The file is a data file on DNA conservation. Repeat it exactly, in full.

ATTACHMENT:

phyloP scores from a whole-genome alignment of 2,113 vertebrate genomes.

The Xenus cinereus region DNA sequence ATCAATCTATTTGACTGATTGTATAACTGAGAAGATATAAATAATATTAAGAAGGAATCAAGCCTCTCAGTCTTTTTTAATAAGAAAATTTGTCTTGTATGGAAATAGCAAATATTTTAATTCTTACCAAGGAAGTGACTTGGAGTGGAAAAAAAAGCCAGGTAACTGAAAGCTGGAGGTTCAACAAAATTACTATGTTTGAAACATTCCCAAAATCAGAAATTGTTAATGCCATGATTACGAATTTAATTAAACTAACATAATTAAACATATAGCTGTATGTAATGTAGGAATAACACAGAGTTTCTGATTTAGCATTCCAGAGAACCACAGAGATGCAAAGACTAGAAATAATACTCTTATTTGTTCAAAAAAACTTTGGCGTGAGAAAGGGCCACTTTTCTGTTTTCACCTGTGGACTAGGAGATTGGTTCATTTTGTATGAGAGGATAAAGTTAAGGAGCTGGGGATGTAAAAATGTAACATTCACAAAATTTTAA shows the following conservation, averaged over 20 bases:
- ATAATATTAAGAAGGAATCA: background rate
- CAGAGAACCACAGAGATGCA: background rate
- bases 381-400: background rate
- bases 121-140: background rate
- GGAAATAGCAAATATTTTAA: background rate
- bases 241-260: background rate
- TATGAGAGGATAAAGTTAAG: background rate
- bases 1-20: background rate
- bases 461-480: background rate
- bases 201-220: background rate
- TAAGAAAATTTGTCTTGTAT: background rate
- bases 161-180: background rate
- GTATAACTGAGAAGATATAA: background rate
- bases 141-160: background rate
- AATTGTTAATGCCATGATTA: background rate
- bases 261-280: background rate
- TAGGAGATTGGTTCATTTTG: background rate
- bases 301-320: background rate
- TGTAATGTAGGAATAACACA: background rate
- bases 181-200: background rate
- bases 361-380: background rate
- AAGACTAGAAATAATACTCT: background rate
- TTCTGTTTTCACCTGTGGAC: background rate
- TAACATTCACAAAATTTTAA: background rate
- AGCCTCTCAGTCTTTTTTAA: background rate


phyloP scores from a whole-genome alignment of 2,113 vertebrate genomes.

The Xenus cinereus region DNA sequence ATCAATCTATTTGACTGATTGTATAACTGAGAAGATATAAATAATATTAAGAAGGAATCAAGCCTCTCAGTCTTTTTTAATAAGAAAATTTGTCTTGTATGGAAATAGCAAATATTTTAATTCTTACCAAGGAAGTGACTTGGAGTGGAAAAAAAAGCCAGGTAACTGAAAGCTGGAGGTTCAACAAAATTACTATGTTTGAAACATTCCCAAAATCAGAAATTGTTAATGCCATGATTACGAATTTAATTAAACTAACATAATTAAACATATAGCTGTATGTAATGTAGGAATAACACAGAGTTTCTGATTTAGCATTCCAGAGAACCACAGAGATGCAAAGACTAGAAATAATACTCTTATTTGTTCAAAAAAACTTTGGCGTGAGAAAGGGCCACTTTTCTGTTTTCACCTGTGGACTAGGAGATTGGTTCATTTTGTATGAGAGGATAAAGTTAAGGAGCTGGGGATGTAAAAATGTAACATTCACAAAATTTTAA shows the following conservation, averaged over 20 bases:
- ATAATATTAAGAAGGAATCA: background rate
- CAGAGAACCACAGAGATGCA: background rate
- bases 381-400: background rate
- bases 121-140: background rate
- GGAAATAGCAAATATTTTAA: background rate
- bases 241-260: background rate
- TATGAGAGGATAAAGTTAAG: background rate
- bases 1-20: background rate
- bases 461-480: background rate
- bases 201-220: background rate
- TAAGAAAATTTGTCTTGTAT: background rate
- bases 161-180: background rate
- GTATAACTGAGAAGATATAA: background rate
- bases 141-160: background rate
- AATTGTTAATGCCATGATTA: background rate
- bases 261-280: background rate
- TAGGAGATTGGTTCATTTTG: background rate
- bases 301-320: background rate
- TGTAATGTAGGAATAACACA: background rate
- bases 181-200: background rate
- bases 361-380: background rate
- AAGACTAGAAATAATACTCT: background rate
- TTCTGTTTTCACCTGTGGAC: background rate
- TAACATTCACAAAATTTTAA: background rate
- AGCCTCTCAGTCTTTTTTAA: background rate